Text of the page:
GoDaddy & Instagram Avoid Liability for Users’ Photos of Knockoff Goods–Franklin v. X Gear 101

The plaintiff owns copyright and trademark registrations in a bear logo. He claims a defendant created a similar-looking bear logo and marketed goods using that logo:



I’ll focus on the court’s treatment of plaintiffs’ claims against GoDaddy and Instagram. The court summarizes:

The Complaint’s only allegations that explicitly reference Instagram and GoDaddy are that GoDaddy provides web hosting services to X Gear and Tydlacka, and that Instagram provides an application on which X Gear and Tydlacka publish images of the infringing logo. We thus construe the Complaint to allege that Instagram and GoDaddy are contributorily liable for trademark and copyright infringement because they induced X Gear and Tydlacka’s actions.

The magistrate recommends dismissing both parties from the lawsuit:

No Trademark Use in Commerce.

As for Instagram, the Complaint does not contend that it placed the ORIGINAL WORK logo on any clothing or other goods that it sold or that Instagram sold its photo sharing services by use of the ORIGINAL WORK logo. Rather, it alleges only that Instagram published — or “exploit[ed]” — images “in conjunction with X Gear and Joshua Tydlacka” on its application, with no further explanation. Similarly, the Complaint contends that GoDaddy provided “web hosting services to X Gear 101 and Joshua Tydlacka,” but not that GoDaddy used the mark in connection with selling or advertising its web hosting services. Moreover, it is apparent from the other allegations of the Complaint that it is X Gear and Tydlacka who allegedly “used” Franklin’s trademark in connection with the sale of goods — not GoDaddy or Instagram.

No “Unfair Competition” (State TM Claim). “the allegations do not show that Instagram or GoDaddy acted in bad faith in providing web hosting services or photo-sharing services to X Gear and Tydlacka.”

No Copyright Infringement.

the Complaint contains only a single allegation to support an inducement claim: namely, that defendants induced X Gear’s copyright violation — assuming it constituted direct infringement — because they received a notice of infringement. Because inducement requires a showing of intent to promote infringing uses, and the Complaint does not allege that the defendants provided services to X Gear and Tydlacka with the intent to induce copyright infringement, this single allegation is insufficient to support the claim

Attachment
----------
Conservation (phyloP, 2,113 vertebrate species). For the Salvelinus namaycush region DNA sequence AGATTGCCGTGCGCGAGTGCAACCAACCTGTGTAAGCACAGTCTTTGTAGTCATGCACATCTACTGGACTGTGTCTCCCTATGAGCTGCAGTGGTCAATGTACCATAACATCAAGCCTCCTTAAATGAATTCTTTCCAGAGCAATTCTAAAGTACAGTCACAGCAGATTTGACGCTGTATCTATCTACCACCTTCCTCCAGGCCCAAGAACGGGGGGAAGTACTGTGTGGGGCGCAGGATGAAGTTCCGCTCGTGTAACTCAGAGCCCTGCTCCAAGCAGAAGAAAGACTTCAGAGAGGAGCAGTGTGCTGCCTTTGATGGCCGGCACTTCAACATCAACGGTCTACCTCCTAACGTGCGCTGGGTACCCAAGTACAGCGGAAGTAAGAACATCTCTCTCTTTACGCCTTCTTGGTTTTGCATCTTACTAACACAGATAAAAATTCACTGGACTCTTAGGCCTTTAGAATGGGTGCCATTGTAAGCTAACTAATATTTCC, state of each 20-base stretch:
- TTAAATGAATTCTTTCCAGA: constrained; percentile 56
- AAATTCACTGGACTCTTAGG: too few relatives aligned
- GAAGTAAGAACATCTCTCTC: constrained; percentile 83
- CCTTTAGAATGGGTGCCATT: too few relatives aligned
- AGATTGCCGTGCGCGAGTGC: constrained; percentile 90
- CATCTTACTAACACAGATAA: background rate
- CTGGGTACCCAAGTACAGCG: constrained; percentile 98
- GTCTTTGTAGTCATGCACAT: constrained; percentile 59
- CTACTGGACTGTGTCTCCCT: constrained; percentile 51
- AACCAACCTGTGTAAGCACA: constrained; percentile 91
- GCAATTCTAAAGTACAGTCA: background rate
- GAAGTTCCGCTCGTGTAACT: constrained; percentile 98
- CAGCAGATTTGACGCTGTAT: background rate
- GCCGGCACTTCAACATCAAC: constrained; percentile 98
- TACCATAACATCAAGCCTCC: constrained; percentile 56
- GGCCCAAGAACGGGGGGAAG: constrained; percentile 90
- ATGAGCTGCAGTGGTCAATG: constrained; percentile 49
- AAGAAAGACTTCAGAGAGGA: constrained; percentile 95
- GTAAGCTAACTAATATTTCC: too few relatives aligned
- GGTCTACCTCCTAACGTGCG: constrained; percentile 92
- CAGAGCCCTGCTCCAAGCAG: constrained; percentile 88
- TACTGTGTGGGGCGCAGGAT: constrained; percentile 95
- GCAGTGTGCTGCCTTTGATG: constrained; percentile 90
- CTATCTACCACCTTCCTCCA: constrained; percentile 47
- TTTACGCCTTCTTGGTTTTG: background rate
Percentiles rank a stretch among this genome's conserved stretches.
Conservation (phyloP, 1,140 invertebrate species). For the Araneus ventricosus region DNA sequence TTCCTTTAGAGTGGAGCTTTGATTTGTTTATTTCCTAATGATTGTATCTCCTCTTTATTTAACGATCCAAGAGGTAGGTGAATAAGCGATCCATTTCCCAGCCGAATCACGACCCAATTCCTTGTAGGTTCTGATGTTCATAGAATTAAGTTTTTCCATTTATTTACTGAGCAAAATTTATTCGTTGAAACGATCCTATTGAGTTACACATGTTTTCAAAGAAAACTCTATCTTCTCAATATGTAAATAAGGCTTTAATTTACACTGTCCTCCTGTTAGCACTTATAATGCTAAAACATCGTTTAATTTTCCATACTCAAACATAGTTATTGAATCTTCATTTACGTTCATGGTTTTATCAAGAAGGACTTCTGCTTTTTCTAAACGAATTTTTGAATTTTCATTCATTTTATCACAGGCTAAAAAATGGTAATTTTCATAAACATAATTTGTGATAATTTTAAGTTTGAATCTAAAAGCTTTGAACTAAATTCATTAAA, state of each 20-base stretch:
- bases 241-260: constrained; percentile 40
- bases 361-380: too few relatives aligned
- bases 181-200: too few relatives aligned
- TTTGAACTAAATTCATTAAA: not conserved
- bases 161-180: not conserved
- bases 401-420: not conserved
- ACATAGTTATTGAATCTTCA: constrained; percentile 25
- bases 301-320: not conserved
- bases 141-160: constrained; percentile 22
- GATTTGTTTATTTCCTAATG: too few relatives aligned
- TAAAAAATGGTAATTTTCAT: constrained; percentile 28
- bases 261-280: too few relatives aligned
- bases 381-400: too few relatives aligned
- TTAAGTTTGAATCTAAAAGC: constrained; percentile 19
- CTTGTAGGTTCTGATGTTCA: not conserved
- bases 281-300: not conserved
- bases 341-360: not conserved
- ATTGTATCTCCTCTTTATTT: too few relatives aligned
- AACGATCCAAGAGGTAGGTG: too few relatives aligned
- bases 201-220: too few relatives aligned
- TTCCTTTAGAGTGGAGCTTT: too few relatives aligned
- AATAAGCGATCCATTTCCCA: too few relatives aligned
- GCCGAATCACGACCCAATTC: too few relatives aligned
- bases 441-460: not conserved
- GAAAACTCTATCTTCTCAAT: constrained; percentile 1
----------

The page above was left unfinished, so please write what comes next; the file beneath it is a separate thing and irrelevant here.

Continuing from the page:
No Unjust Enrichment/Conversion Due to Section 230.

1. They qualify as ICS providers: “Franklin seeks to hold GoDaddy liable for providing web hosting services to X Gear and Tydlacka, and Instagram for providing “a photo sharing computer and/or mobile phone application” on which X Gear published the allegedly infringing images”

2. Publisher/Speaker claim: “the Complaint seeks to hold Instagram and GoDaddy liable for conversion and unjust enrichment based on their acts in publishing or disseminating the infringing logo by X Gear and Tydlacka.”

3. Based on third party content: “the Complaint rests entirely on allegations that X Gear and Tydlacka published photos of clothing and other goods bearing the infringing logo on a website hosted on GoDaddy’s servers and to a profile hosted on Instagram’s servers. The Complaint nowhere alleges that Instagram or GoDaddy provided the infringing logo or contributed even in part to the development of X Gears’ logo. Thus, Instagram and GoDaddy have established that the conversion and unjust enrichment claims are “based on information provided by another information content provider” — that is, X Gear and Tydlacka.”

Case citation: Franklin v. X Gear 101, 2018 WL 3528731 (S.D.N.Y. July 23, 2018)